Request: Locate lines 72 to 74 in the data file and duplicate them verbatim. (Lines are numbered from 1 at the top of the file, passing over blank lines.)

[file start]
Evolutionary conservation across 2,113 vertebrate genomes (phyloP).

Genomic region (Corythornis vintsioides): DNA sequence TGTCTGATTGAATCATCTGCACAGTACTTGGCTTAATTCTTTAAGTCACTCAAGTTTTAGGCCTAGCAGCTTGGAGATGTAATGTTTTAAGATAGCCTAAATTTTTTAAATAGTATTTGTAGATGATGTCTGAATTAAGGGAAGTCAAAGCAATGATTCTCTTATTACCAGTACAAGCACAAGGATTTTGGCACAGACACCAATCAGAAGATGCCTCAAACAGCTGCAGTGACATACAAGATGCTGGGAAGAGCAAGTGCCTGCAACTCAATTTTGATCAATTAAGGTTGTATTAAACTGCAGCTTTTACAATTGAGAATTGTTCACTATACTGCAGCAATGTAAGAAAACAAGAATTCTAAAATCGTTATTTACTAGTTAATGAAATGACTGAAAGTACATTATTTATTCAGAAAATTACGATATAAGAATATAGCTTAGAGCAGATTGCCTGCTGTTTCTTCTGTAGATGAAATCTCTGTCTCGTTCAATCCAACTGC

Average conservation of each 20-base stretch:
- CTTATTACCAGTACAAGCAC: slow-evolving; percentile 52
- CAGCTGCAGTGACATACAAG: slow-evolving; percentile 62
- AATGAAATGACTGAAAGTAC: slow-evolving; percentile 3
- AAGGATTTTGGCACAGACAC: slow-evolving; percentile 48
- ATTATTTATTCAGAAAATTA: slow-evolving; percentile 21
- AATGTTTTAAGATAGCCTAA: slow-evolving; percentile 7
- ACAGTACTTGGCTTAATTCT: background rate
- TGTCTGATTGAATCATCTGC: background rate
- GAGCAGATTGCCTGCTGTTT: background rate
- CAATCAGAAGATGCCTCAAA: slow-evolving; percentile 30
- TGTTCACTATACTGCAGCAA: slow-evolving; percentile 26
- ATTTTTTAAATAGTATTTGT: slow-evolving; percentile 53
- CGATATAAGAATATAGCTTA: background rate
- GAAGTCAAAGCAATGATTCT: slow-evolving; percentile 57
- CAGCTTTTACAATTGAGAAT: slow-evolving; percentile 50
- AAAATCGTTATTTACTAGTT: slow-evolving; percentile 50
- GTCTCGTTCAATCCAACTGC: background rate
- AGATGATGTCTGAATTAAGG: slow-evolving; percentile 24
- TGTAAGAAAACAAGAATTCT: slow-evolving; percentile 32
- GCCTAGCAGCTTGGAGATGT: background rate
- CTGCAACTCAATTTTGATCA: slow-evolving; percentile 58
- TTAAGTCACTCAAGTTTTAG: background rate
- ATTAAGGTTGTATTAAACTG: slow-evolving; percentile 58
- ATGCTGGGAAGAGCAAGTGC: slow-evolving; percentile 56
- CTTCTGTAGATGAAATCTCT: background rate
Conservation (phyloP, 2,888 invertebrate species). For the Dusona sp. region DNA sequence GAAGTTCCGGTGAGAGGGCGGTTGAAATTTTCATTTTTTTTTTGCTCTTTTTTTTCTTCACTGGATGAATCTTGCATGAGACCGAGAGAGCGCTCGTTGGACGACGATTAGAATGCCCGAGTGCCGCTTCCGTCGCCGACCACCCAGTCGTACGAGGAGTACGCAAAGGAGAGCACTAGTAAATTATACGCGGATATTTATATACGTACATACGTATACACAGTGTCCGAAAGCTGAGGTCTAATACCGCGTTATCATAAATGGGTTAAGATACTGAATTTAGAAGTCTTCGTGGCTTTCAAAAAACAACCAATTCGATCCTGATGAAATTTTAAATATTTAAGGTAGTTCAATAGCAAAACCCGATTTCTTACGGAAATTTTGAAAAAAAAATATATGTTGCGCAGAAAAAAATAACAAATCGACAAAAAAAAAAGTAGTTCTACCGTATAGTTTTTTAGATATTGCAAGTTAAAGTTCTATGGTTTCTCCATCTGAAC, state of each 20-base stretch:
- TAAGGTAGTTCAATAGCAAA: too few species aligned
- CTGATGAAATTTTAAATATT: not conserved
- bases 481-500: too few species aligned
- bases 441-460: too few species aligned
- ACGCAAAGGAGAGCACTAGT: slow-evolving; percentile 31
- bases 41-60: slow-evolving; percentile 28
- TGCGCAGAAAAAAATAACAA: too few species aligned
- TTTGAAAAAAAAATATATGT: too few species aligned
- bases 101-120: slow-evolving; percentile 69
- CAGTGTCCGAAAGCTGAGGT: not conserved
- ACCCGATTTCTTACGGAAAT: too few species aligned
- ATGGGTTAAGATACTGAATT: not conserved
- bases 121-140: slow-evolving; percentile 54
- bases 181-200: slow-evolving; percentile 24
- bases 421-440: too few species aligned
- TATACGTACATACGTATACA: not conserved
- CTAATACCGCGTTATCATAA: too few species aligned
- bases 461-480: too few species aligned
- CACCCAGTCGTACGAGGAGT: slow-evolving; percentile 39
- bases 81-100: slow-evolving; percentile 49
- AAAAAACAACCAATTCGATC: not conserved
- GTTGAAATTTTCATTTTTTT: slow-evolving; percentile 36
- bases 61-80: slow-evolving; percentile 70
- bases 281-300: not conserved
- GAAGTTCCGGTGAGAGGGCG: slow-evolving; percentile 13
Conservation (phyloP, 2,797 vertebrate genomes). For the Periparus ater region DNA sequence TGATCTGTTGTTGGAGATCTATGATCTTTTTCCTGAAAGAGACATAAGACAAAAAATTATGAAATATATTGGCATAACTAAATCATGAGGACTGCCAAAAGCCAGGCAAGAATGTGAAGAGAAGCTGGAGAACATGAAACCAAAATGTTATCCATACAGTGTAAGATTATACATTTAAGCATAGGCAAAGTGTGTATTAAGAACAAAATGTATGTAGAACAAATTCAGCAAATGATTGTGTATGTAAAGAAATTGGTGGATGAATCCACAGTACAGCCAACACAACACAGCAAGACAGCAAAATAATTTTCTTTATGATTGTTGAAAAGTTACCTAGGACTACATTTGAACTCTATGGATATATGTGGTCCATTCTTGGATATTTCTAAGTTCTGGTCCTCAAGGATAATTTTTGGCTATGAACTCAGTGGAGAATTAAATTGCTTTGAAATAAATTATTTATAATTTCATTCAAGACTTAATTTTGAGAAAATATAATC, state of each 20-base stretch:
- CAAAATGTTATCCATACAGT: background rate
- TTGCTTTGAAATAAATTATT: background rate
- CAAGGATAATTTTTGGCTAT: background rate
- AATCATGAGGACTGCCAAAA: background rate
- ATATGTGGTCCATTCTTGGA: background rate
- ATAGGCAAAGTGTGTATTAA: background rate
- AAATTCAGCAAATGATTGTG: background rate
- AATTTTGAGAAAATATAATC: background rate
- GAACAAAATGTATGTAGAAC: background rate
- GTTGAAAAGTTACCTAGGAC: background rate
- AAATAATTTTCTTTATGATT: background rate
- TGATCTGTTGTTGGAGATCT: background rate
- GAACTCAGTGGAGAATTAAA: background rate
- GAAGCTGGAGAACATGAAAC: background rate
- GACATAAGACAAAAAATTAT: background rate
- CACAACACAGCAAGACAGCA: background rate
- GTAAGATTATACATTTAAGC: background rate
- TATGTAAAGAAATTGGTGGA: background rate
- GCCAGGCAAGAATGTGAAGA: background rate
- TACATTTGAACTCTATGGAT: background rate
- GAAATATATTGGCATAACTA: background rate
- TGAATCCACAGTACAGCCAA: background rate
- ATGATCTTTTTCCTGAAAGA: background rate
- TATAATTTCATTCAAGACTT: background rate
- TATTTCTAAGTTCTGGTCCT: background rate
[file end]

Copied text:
- GTAAGATTATACATTTAAGC: background rate
- TATGTAAAGAAATTGGTGGA: background rate
- GCCAGGCAAGAATGTGAAGA: background rate